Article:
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Saturday, August 4, 2012

8-01-12 Survival Jobs for Writer-Musicians -- Starter Job #165 (The Early Stirrings of Yuppie Culture in NYC, Where It All Started Pt. 3). . .


** FLASH to loyal readers: I'm on the road again now so it's been difficult to keep up with the blogs, but here we are again!  I'll fire off another few & hope it'll keep you in good stead . . . **

Former Yippie leader, Jerry Rubin, morphed from being a '60's idealist to an '80's capitalist, starting a business networking group in 1982. Newspaper columnist Bob Greene wrote an article about Rubin and called it "From Yippie to Yuppie." Even in the pre-internet days, this, of course, did not escape our notice; Jerry Rubin and Abbie Hoffman were very big in our eyes as radical type people who also wanted political change in the world.

The fact that the Yuppies as a rule weren't concerned about others who weren't just like them -- who weren't like the rich democrats who had a social conscience -- really irked us. Say what you will about the envy factor on our parts: we at least were working with a social conscience and cared about the have-nots. That whole trickle-down economic theory nonsense sounded ridiculous to us, and we really were hoping that there WOULD be a "New Generation" of people and leaders who cared about all of us, the Yuppies as well as the Poverty Jet Setters, the down-and-out and broken spirited who needed a little hand up as well as the others who already had it all. . . 

One of my yuppie friends who really did care about me was my boyfriend RIck's friend, Kris S. A Business major from King's College in PA (graduated '83), Kris moved to Manhattan with his girlfriend, MaryAnn (or moved with Rick, then MaryAnn joined him).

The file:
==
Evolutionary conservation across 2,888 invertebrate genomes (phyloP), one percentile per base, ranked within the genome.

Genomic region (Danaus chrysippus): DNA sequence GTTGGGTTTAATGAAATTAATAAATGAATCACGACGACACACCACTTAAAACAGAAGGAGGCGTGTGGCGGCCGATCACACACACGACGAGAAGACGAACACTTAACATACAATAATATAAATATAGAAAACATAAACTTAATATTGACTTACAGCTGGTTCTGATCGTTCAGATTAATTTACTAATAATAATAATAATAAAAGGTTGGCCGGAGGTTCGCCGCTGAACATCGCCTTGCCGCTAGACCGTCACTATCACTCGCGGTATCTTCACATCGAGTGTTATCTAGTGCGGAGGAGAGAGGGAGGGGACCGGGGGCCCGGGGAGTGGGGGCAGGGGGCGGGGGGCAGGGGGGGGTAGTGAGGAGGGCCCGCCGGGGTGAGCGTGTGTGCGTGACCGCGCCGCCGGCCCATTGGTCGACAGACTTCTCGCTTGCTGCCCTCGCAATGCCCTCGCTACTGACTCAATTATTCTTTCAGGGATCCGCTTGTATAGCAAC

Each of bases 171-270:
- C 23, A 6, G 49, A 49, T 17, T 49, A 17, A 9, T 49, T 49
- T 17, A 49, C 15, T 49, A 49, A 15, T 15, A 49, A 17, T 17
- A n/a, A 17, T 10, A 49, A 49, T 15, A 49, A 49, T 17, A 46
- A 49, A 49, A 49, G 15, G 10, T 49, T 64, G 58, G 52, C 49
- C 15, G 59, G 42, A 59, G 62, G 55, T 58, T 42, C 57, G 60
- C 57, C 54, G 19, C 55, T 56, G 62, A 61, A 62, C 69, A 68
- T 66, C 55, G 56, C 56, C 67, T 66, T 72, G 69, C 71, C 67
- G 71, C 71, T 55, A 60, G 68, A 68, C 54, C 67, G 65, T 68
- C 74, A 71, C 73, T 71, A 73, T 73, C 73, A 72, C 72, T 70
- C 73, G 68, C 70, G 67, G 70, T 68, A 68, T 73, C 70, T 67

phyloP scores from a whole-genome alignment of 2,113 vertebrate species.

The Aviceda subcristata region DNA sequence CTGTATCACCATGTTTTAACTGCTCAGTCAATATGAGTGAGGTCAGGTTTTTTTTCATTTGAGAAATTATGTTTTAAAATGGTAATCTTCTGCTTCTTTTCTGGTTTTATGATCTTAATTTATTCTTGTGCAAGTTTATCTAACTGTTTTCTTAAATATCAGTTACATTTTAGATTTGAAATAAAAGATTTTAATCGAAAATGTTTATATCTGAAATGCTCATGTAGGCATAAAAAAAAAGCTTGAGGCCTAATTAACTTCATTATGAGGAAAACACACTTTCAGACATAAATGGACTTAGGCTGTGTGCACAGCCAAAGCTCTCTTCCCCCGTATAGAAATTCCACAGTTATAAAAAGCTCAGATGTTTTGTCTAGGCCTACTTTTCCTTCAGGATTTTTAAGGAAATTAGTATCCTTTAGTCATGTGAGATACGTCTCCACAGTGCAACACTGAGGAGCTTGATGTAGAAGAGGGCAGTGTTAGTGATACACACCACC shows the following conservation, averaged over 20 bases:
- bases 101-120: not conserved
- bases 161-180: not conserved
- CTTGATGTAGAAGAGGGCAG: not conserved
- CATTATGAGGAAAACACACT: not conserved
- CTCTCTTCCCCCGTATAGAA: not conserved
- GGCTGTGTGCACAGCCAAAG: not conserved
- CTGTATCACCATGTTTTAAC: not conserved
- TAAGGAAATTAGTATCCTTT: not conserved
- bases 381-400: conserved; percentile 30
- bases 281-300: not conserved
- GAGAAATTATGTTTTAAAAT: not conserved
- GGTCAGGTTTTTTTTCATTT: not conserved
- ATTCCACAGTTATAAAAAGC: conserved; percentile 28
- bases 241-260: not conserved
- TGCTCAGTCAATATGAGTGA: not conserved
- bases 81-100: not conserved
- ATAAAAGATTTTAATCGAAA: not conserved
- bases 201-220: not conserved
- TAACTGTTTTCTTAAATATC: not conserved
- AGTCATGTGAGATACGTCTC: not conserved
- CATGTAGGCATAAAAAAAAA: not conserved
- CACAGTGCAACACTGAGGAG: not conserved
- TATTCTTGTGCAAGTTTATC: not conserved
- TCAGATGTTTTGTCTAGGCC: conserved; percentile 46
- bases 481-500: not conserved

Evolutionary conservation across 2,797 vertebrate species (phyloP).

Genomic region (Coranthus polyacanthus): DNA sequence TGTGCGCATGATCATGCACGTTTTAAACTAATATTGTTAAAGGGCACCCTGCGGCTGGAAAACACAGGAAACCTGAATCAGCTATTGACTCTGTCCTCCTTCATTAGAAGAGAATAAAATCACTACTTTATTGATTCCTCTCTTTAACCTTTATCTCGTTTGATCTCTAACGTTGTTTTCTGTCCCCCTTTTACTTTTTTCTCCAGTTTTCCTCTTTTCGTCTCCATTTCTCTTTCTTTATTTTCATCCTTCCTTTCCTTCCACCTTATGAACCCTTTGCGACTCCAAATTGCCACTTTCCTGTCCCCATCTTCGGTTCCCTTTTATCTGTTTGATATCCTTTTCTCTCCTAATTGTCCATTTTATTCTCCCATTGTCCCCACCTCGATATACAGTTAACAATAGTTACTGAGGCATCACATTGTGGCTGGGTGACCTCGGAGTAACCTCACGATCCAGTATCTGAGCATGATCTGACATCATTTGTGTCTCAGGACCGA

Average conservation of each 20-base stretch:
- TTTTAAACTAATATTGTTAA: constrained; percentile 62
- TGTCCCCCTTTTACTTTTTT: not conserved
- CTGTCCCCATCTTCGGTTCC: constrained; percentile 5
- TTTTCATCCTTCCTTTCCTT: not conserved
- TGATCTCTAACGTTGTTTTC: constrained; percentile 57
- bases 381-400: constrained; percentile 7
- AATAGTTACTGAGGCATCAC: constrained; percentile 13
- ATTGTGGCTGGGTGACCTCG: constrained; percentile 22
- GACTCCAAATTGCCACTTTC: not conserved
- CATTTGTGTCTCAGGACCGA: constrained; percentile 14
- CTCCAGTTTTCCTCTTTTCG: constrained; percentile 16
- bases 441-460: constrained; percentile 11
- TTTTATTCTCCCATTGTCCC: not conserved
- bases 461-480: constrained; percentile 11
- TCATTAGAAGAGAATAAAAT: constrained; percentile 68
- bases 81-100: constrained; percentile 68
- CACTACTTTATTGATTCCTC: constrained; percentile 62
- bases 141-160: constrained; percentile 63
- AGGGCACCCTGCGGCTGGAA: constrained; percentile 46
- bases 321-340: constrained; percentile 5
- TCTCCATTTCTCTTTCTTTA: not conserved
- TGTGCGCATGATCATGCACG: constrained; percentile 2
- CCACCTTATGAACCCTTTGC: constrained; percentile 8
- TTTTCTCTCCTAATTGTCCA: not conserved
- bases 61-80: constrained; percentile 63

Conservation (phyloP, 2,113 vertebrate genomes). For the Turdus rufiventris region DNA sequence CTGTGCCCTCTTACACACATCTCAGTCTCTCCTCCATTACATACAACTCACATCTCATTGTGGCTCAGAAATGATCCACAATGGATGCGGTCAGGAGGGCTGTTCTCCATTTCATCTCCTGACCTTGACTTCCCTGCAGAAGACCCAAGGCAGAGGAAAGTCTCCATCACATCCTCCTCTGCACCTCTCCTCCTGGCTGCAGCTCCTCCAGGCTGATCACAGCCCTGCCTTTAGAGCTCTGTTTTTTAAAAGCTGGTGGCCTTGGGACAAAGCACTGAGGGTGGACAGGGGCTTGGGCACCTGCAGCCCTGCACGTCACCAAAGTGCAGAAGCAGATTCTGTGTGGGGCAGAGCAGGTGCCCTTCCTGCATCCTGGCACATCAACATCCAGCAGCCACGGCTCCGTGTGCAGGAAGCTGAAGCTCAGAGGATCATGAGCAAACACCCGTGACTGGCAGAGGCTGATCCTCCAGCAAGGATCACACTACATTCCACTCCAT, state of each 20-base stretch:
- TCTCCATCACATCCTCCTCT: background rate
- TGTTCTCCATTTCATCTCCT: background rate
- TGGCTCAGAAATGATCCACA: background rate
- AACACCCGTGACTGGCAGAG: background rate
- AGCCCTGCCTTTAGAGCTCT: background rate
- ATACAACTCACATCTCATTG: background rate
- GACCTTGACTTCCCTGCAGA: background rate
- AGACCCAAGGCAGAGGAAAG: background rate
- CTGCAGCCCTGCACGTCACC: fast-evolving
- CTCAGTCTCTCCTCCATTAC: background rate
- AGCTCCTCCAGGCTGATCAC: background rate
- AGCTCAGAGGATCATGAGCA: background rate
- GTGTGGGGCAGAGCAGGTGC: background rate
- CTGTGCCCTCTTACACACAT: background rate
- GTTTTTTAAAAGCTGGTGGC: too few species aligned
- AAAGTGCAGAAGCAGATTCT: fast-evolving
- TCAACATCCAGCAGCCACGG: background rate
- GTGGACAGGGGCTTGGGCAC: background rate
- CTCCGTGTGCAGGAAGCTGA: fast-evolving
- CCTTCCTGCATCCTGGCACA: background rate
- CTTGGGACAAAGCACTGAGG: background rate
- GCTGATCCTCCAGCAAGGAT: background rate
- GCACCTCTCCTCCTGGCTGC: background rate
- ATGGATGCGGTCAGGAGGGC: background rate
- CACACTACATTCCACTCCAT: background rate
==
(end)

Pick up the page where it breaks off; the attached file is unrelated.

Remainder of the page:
Kris had the merriest soul, the best laugh, and a very lovely way with people. He was kind of silly at times, but young -- and one of three brothers: Kim, Kris, and Kyle. Of the three, he was the middle son, and the destined Yuppie. Kris didn't talk about it, but you could tell he was ambitious and wanted to make a mark on the world. He had a job at Goldman Sachs whom he called, "Golden Socks" with a peal of laughter. Sometimes Kris would meet us after work -- he worked in the downtown, Wall Street area. 

One night, we were talking about the newest thing in offices: word processing. The almighty IBM Selectric Typewriter was on its way OUT, forever. Kris said to me, "Lauren, we have computers and word processing at work. I could get you in afterhours* and you could learn it. . . want to?"

(Almost) always say yes! That's the way I live, so of course, I jumped at the chance to learn some MultiMAte on my own. Kris set up a few nights when he was working late, called me up, and invited me down to work on learning word processing so that I would be worth more to my temp agency. . .

After Hours was also the title of a very funny 1985 Scorcese black comedy movie with Griffin Dunne as a young word processor in downtown Manhattan who went on a ridiculous but scary adventure one night, in Soho. . . almost like life imitating art for me because, except that I was a female, that movie could have been about a nutty night on the town that happened to me. . . 

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